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Forever Friars: Remembering William Martin, Class of 1954

The young Assistant State’s Attorney stood at the center of “The Trial of the Century” in the mid-1960s — as the chief prosecutor of mass-murderer Richard Speck.

By Mark Vruno

As the Fenwick Bar Association celebrates its the 20th Annual Accipter Award Luncheon on May 18th, we remember 2006 recipient William Martin, who passed away last July at the age of 80, following a long battle with cancer.

Bill Martin (’54 FHS Yearbook).

During a legal career that spanned more than 50 years, Bill Martin lawyered — later as a defense attorney — and taught the law. After serving as editor of The Wick student newspaper and graduating from Fenwick in 1954, Martin attended Loyola University Chicago and its law school, where he was voted the outstanding student. He founded and was editor of the Loyola Law Times, a Journal of Opinion.

Martin at the Speck Trial 13 years later.

Until his death last year, the native Oak Parker (St. Giles) was a private practitioner specializing in attorney ethics and criminal law. He is, however, known best for putting a monster behind bars. The murderer’s name was Richard Speck, who went on a killing spree on Chicago’s southeast side the hot night of July 14, 1966.

An Assistant State’s Attorney at the time, the then 29-year-old Billy Martin had been selected from a pool of more than 30 criminal court prosecutors, many much older and with far more felony trial experience, according to an article in the spring 2018 edition of the Journal of the American College of Trial Lawyers. Despite his relative youth, Martin had earned the respect of Cook County State’s Attorney Dan Ward and his chief assistants, including John Stamos.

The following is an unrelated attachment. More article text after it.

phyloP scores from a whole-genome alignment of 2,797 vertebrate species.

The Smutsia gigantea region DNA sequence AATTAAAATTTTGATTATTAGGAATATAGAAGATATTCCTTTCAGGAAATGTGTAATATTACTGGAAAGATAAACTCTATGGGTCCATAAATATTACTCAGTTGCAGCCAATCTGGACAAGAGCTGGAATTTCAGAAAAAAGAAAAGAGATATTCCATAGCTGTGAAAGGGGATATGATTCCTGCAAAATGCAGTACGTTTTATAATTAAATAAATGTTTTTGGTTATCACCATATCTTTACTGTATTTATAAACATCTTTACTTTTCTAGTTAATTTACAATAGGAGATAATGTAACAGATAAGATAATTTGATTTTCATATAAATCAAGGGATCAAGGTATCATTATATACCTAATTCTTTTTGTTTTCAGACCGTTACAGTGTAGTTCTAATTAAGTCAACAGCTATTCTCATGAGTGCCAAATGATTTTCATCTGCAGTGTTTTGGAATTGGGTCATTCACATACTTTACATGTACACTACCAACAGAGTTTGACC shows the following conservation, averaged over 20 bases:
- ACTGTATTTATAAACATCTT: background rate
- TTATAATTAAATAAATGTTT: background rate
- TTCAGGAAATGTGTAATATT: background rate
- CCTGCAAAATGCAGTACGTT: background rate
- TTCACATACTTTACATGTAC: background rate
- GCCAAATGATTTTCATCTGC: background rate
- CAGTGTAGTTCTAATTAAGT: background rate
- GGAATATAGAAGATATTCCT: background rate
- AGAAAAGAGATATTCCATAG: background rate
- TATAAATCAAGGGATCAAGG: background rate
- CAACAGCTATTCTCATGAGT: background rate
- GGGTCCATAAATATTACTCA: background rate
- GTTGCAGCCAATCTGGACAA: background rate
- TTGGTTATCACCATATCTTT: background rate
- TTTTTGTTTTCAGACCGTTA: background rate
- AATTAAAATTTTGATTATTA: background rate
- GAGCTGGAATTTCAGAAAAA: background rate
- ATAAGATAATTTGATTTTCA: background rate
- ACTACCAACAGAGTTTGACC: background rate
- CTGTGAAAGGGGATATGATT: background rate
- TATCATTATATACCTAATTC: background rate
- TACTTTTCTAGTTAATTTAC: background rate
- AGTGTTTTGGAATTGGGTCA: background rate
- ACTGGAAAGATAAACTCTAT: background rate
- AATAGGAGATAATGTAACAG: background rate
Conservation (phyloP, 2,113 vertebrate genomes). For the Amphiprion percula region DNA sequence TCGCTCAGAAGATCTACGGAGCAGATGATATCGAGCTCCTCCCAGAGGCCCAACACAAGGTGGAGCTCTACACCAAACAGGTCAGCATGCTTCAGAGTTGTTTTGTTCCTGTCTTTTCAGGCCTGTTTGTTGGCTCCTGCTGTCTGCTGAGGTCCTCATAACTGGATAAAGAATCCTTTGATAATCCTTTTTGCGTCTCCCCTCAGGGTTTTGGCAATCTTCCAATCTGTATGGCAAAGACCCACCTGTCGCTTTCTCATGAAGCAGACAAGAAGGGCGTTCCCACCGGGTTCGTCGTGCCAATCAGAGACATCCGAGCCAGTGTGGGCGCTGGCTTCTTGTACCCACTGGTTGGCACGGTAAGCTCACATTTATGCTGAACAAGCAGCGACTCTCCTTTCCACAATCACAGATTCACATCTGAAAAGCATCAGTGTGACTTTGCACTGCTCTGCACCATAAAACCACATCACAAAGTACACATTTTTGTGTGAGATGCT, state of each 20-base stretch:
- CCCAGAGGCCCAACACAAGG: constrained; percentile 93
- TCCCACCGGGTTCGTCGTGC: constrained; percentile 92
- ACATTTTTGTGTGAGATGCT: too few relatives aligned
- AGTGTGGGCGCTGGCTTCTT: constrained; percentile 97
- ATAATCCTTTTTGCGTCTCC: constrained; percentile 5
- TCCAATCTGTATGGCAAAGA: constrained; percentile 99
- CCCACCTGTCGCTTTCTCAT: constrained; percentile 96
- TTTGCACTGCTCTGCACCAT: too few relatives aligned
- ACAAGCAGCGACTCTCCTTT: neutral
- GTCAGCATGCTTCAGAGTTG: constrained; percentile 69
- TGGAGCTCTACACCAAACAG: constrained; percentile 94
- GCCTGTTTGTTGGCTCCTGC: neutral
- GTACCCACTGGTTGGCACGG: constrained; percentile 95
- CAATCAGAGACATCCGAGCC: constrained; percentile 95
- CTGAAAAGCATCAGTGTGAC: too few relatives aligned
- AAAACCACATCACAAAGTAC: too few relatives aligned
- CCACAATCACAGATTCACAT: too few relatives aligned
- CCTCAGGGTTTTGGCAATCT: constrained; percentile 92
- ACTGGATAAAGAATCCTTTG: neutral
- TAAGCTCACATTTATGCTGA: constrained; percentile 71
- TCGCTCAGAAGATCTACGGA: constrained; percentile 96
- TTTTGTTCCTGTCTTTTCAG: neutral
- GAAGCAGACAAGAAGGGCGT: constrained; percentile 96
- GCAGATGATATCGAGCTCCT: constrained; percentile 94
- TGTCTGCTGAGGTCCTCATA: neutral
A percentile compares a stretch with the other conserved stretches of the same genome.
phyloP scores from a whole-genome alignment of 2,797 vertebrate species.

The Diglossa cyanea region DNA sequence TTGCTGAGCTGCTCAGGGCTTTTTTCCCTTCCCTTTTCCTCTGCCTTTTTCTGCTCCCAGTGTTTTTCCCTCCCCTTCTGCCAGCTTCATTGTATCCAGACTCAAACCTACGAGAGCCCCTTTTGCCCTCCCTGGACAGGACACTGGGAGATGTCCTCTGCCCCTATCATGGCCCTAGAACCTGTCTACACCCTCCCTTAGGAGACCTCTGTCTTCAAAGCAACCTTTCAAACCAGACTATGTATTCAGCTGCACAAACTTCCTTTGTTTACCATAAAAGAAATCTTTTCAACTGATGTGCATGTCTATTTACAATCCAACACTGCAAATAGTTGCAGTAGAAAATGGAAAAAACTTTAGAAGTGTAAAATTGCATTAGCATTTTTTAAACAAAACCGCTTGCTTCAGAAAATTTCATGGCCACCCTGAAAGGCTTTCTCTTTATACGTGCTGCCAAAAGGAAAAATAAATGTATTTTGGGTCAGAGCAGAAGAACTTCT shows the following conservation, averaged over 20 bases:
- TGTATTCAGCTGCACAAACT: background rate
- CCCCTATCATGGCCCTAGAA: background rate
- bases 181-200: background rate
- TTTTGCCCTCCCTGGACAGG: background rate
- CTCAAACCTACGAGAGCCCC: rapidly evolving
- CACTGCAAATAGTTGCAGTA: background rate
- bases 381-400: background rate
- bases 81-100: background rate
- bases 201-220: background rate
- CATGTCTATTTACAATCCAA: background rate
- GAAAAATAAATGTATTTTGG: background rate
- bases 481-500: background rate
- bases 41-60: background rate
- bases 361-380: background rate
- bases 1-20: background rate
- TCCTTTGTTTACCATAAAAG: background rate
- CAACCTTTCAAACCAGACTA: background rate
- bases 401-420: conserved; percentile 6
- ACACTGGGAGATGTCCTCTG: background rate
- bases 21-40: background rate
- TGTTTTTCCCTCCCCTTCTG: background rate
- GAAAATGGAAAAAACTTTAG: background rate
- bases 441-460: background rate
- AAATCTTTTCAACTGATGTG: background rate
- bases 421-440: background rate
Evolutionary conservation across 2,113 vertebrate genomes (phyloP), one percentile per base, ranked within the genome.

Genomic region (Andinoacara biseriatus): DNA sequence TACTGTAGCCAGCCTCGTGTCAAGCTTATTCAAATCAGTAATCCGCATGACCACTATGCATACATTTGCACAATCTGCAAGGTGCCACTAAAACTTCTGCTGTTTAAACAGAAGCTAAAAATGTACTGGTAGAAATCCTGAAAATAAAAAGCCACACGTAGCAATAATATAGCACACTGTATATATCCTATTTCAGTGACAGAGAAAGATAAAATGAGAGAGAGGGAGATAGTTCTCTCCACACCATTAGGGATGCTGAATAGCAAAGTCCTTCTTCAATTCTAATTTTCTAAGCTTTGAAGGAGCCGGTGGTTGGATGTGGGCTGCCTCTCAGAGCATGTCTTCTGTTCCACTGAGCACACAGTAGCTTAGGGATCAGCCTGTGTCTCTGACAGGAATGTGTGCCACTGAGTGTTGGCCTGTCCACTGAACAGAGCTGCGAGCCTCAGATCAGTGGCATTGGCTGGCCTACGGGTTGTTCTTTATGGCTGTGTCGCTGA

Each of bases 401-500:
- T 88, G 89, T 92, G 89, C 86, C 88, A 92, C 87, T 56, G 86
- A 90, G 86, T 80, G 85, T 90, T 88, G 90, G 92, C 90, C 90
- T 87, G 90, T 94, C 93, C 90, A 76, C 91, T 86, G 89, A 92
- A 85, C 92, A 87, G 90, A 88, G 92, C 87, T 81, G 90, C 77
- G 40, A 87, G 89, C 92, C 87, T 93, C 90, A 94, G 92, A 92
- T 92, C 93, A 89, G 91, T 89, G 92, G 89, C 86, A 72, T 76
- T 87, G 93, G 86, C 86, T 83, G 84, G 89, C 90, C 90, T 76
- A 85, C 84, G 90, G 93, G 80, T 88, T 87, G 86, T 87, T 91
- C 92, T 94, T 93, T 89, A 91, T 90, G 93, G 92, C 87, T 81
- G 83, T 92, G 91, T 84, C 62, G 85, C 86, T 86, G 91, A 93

Twenty-five years later, Martin told the Chicago Sun-Times, “In a way, it was the end of innocence. In this case, eight women asleep in a middle-class, crime-free, virtually suburban neighborhood were subject to random violence from a killer who basically came out of the night.” Reflecting in a 2016 interview with the Wednesday Journal, he added, “By committing the first random mass murder in 20th-century America, Richard Speck opened the floodgates to a tragic phenomenon that haunts us today.”

The eight young women murdered at the hands of Richard Speck.